"Inside of a hundred years the written brief has largely taken the place that was once reserved for oral argument. For that reason, an ability to write clearly has become the most important prerequisite for an American appellate lawyer [and] rarely is good oral advocacy sufficient to overcome the impression made by a poorly written brief," William H. Rehnquist, From Webster to Word-Processing.

The Ascendance of the Appellate Brief, 1 J. App. Prac & Process 1 at 3, 4 (1999).

"It is the brief that does the final job, if for no other reason than that the opinions are often written several weeks and sometimes months after the argument. The arguments, great as they may have been, are forgotten. In the seclusion of his chambers, the judge has only his briefs and his law books. At that time your brief is your only spokesman." Thurgood Marshall, The Federal Appeal, in Counsel on Appeal 139, 146 (Arthur A. Charpentier ed. 1968).

"Oral argument seldom brings you 180 degrees around, but if your tilt is, say 51-49%, it can make a big difference." Patricia M. Wald, 19 Tips From 19 Years on the Appellate Bench, 1 J. App. Prac. & Process 7, 17 (1999).

"We . . . observe that trial attorneys who prosecute their own appeals, such as appellant, may have tunnel vision.' Having tried the case themselves, they become convinced of the merits of their cause. They may lose objectivity and would be well served by consulting and taking the advice of distinterested members of the bar, schooled in appellate practice." (Estate of Gilkison, 65 Cal. App. 4th 1443, 1449-1450 [1998]).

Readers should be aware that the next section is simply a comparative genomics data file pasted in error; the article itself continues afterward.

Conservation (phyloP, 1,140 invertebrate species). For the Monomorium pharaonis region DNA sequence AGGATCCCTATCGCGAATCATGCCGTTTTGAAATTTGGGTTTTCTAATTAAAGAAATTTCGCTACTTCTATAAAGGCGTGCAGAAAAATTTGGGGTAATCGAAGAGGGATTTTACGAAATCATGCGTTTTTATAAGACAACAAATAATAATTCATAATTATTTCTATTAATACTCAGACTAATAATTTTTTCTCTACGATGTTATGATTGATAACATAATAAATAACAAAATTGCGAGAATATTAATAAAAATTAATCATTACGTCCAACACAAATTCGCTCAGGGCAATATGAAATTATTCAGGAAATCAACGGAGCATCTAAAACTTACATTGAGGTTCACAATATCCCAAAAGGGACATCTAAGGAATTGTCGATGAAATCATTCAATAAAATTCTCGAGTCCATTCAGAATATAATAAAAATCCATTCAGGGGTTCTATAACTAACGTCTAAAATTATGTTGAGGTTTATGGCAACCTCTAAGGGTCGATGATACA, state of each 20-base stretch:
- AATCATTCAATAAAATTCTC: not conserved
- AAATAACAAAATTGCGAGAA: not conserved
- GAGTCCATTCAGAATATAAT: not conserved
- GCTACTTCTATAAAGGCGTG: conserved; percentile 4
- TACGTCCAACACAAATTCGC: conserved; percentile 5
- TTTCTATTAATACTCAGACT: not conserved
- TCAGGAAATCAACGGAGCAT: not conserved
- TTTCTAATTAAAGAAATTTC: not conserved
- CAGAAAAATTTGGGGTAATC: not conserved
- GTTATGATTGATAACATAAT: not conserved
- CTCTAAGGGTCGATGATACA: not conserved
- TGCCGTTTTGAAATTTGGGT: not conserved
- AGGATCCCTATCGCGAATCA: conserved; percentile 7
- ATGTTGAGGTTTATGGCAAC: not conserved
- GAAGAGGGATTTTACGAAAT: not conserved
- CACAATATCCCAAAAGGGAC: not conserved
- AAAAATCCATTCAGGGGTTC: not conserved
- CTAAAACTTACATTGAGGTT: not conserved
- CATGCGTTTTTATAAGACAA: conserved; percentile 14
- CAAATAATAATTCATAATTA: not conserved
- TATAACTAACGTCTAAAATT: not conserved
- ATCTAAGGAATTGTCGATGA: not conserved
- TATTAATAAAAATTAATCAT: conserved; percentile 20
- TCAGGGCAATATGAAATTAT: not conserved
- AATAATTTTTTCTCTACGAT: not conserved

Mr. Whalen handles appeals all over the state of Kansas, including criminal appeals, domestic/divorce appeals, CINC/parental termination appeals, civil litigation appeals, habeas corpus appeals, sexually violent predator appeals, probate/conservatorship appeals, criminal and civil litigation research and motion production, petitions for review to the Kansas Supreme Court, trial and appellate strategy consultation, original habeas actions pursuant to K.S.A. 60-1501 and 60-1507.


In addition to handling state and federal appeals and other forms of post-conviction litigation, Michael provides appellate counseling at the trial level and assists trial lawyers in writing motions and jury instructions on major legal issues that arise during the course of complex criminal cases. Our Appellate Lawyers provide strategic counseling and advice to trial lawyers and their clients on issues before an appeal is eminent. For instance, we are frequently retained to assist in briefing complex legal issues at the trial level to ensure that arguments are properly preserved for appeal. Other aspects of litigation support include assisting trial counsel with pre-trial motions, jury instructions, objections during trial and post-trial motions. It is essential for prospective clients to understand that appeals are in fact very difficult to win. Appeals by their nature are arguments that experienced judges, prosecutors, or juries have made such a grievous error that it affected the entire outcome of the legal case. Each case is unique, and every client needs to understand that success in an appellate matter can never be guaranteed. As a dedicated appellate lawyer, I am willing to do the hard work of bringing a challenging case to court if I can see any ethical and realistic way to do so. If I cannot, I will tell you so directly and honestly.


Like anything, when a person concentrates their practice in a certain area, they get better at it. Appeals involve specialized skills that not all lawyers possess. In particular, trial lawyers and appellate attorneys possess different skills. Few trial lawyers are also gifted appellate advocates.


The trial attorney can have trouble viewing the issues of an appeal objectively, having battled in the trenches in the trial court during which he or she formed fixed ideas about the strengths and weaknesses of the case. A skilled appellate attorney offers a fresh perspective on the case and can view the appeal objectively. The appellate attorney may see winning arguments that the trial attorney does not.